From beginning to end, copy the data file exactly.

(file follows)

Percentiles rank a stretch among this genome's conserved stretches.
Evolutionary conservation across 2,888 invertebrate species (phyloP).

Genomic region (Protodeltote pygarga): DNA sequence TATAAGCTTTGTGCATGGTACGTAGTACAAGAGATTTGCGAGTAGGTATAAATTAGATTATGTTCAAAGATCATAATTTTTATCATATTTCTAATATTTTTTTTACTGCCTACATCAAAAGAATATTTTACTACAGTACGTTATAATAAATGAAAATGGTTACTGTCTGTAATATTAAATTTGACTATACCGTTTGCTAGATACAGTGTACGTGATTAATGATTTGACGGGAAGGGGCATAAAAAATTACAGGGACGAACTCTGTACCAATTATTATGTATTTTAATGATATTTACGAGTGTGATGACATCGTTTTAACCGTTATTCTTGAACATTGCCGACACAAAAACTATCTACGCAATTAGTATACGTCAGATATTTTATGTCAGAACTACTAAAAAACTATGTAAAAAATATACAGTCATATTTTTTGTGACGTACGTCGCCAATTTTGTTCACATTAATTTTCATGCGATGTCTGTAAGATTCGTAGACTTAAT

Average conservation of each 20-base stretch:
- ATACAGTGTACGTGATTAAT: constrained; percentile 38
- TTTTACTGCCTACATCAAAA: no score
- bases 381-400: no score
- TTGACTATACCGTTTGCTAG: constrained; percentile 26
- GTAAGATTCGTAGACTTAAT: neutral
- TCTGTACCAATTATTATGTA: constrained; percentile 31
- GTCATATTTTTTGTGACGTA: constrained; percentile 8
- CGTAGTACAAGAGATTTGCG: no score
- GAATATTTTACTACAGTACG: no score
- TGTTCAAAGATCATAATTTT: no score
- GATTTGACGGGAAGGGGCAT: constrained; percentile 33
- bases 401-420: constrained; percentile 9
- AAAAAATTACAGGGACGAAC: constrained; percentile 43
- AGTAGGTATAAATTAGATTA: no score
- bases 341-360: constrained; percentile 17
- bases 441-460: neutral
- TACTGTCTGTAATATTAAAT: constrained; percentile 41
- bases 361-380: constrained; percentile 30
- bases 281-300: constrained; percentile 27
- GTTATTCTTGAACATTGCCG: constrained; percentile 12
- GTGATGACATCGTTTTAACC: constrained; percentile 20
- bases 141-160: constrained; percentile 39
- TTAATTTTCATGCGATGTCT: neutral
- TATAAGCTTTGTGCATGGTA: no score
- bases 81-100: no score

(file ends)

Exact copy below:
Percentiles rank a stretch among this genome's conserved stretches.
Evolutionary conservation across 2,888 invertebrate species (phyloP).

Genomic region (Protodeltote pygarga): DNA sequence TATAAGCTTTGTGCATGGTACGTAGTACAAGAGATTTGCGAGTAGGTATAAATTAGATTATGTTCAAAGATCATAATTTTTATCATATTTCTAATATTTTTTTTACTGCCTACATCAAAAGAATATTTTACTACAGTACGTTATAATAAATGAAAATGGTTACTGTCTGTAATATTAAATTTGACTATACCGTTTGCTAGATACAGTGTACGTGATTAATGATTTGACGGGAAGGGGCATAAAAAATTACAGGGACGAACTCTGTACCAATTATTATGTATTTTAATGATATTTACGAGTGTGATGACATCGTTTTAACCGTTATTCTTGAACATTGCCGACACAAAAACTATCTACGCAATTAGTATACGTCAGATATTTTATGTCAGAACTACTAAAAAACTATGTAAAAAATATACAGTCATATTTTTTGTGACGTACGTCGCCAATTTTGTTCACATTAATTTTCATGCGATGTCTGTAAGATTCGTAGACTTAAT

Average conservation of each 20-base stretch:
- ATACAGTGTACGTGATTAAT: constrained; percentile 38
- TTTTACTGCCTACATCAAAA: no score
- bases 381-400: no score
- TTGACTATACCGTTTGCTAG: constrained; percentile 26
- GTAAGATTCGTAGACTTAAT: neutral
- TCTGTACCAATTATTATGTA: constrained; percentile 31
- GTCATATTTTTTGTGACGTA: constrained; percentile 8
- CGTAGTACAAGAGATTTGCG: no score
- GAATATTTTACTACAGTACG: no score
- TGTTCAAAGATCATAATTTT: no score
- GATTTGACGGGAAGGGGCAT: constrained; percentile 33
- bases 401-420: constrained; percentile 9
- AAAAAATTACAGGGACGAAC: constrained; percentile 43
- AGTAGGTATAAATTAGATTA: no score
- bases 341-360: constrained; percentile 17
- bases 441-460: neutral
- TACTGTCTGTAATATTAAAT: constrained; percentile 41
- bases 361-380: constrained; percentile 30
- bases 281-300: constrained; percentile 27
- GTTATTCTTGAACATTGCCG: constrained; percentile 12
- GTGATGACATCGTTTTAACC: constrained; percentile 20
- bases 141-160: constrained; percentile 39
- TTAATTTTCATGCGATGTCT: neutral
- TATAAGCTTTGTGCATGGTA: no score
- bases 81-100: no score